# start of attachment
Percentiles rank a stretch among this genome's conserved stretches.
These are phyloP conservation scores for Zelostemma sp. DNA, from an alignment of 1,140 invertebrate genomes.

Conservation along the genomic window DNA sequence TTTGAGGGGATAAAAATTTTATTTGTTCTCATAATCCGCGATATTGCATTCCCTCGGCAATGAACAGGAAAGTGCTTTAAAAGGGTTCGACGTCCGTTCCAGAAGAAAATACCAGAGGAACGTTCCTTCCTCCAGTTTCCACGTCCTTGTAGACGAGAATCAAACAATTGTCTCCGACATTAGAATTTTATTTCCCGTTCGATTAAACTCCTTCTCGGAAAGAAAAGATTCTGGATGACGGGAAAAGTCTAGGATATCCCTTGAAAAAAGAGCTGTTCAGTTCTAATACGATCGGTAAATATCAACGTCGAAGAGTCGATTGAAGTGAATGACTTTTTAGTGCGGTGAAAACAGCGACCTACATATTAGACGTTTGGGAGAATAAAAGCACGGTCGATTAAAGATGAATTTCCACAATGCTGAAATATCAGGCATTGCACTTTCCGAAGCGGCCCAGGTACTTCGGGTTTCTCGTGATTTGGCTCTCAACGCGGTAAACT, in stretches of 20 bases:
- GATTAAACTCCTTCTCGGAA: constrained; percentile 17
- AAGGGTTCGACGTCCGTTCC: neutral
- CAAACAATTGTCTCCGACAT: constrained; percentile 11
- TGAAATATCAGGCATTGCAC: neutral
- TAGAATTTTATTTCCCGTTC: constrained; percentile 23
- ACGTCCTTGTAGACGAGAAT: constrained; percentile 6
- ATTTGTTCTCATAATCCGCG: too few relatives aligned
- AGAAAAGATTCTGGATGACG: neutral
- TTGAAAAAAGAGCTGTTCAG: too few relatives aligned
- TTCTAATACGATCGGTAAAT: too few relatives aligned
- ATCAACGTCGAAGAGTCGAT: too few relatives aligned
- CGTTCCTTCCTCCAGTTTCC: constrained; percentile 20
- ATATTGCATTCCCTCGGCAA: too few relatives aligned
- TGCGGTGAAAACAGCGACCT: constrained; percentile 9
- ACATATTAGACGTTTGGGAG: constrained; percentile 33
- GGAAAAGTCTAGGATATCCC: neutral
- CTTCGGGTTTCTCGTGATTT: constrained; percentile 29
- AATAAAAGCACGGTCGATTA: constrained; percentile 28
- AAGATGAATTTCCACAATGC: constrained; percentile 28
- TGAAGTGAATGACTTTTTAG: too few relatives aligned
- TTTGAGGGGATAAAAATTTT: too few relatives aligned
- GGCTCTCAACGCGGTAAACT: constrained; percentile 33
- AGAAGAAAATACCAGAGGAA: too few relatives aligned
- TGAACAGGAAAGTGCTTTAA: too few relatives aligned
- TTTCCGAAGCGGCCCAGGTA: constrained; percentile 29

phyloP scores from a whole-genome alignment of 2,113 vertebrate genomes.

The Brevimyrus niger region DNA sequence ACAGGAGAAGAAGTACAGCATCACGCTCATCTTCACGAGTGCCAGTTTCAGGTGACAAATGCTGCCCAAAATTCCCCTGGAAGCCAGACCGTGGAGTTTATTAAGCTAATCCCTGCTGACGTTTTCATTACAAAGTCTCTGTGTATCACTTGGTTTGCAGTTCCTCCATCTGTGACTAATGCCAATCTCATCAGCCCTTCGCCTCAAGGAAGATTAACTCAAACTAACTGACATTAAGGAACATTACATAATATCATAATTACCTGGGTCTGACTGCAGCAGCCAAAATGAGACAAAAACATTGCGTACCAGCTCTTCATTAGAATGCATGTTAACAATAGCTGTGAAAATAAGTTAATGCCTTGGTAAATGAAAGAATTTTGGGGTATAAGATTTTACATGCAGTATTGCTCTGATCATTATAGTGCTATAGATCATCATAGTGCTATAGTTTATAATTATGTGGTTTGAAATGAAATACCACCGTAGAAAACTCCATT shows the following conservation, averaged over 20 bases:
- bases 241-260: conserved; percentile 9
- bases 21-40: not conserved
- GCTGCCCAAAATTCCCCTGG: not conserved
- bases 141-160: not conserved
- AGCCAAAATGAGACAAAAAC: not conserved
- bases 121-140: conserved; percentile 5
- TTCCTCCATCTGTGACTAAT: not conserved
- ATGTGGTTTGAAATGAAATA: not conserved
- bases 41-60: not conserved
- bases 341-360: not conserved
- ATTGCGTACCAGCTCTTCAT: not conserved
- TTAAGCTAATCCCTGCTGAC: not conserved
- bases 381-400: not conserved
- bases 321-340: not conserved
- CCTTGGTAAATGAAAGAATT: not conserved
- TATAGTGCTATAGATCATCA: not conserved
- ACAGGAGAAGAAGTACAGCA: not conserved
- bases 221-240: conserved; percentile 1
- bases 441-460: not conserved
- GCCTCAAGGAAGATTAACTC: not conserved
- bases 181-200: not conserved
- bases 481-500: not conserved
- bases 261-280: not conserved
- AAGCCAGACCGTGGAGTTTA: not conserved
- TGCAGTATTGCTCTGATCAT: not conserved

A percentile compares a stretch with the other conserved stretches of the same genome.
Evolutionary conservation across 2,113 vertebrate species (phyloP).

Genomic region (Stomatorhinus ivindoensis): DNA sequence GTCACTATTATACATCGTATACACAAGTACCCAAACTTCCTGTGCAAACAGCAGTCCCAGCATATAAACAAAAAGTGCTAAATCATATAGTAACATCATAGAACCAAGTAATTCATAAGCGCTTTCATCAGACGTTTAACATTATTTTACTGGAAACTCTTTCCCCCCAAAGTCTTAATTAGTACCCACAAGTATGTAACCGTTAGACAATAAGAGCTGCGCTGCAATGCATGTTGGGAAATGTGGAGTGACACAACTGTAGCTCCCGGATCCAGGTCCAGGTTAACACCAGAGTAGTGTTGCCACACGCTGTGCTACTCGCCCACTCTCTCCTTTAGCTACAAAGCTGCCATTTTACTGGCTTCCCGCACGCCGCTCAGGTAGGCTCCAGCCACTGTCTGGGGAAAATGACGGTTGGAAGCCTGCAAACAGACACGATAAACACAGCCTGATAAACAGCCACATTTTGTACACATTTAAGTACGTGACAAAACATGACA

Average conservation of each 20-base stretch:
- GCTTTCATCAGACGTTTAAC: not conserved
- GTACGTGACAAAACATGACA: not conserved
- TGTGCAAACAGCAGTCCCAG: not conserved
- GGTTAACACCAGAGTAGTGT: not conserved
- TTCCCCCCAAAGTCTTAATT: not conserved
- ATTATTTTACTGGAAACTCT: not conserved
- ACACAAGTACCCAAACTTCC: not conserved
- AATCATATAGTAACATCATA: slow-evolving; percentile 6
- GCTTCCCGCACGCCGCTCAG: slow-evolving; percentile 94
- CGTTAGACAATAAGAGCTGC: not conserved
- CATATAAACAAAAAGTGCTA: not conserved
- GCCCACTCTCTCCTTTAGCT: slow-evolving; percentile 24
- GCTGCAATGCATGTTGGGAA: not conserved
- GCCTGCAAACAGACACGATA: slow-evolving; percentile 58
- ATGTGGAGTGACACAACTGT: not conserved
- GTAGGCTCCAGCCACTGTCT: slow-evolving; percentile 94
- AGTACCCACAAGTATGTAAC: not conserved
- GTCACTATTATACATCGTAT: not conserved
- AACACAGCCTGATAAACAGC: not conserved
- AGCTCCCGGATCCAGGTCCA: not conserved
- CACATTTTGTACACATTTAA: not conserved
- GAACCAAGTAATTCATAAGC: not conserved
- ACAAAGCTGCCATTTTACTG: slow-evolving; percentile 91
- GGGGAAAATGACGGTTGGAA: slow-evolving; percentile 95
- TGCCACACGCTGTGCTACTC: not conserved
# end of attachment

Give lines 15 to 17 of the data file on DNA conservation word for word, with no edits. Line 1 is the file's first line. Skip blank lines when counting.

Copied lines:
- CGTTCCTTCCTCCAGTTTCC: constrained; percentile 20
- ATATTGCATTCCCTCGGCAA: too few relatives aligned
- TGCGGTGAAAACAGCGACCT: constrained; percentile 9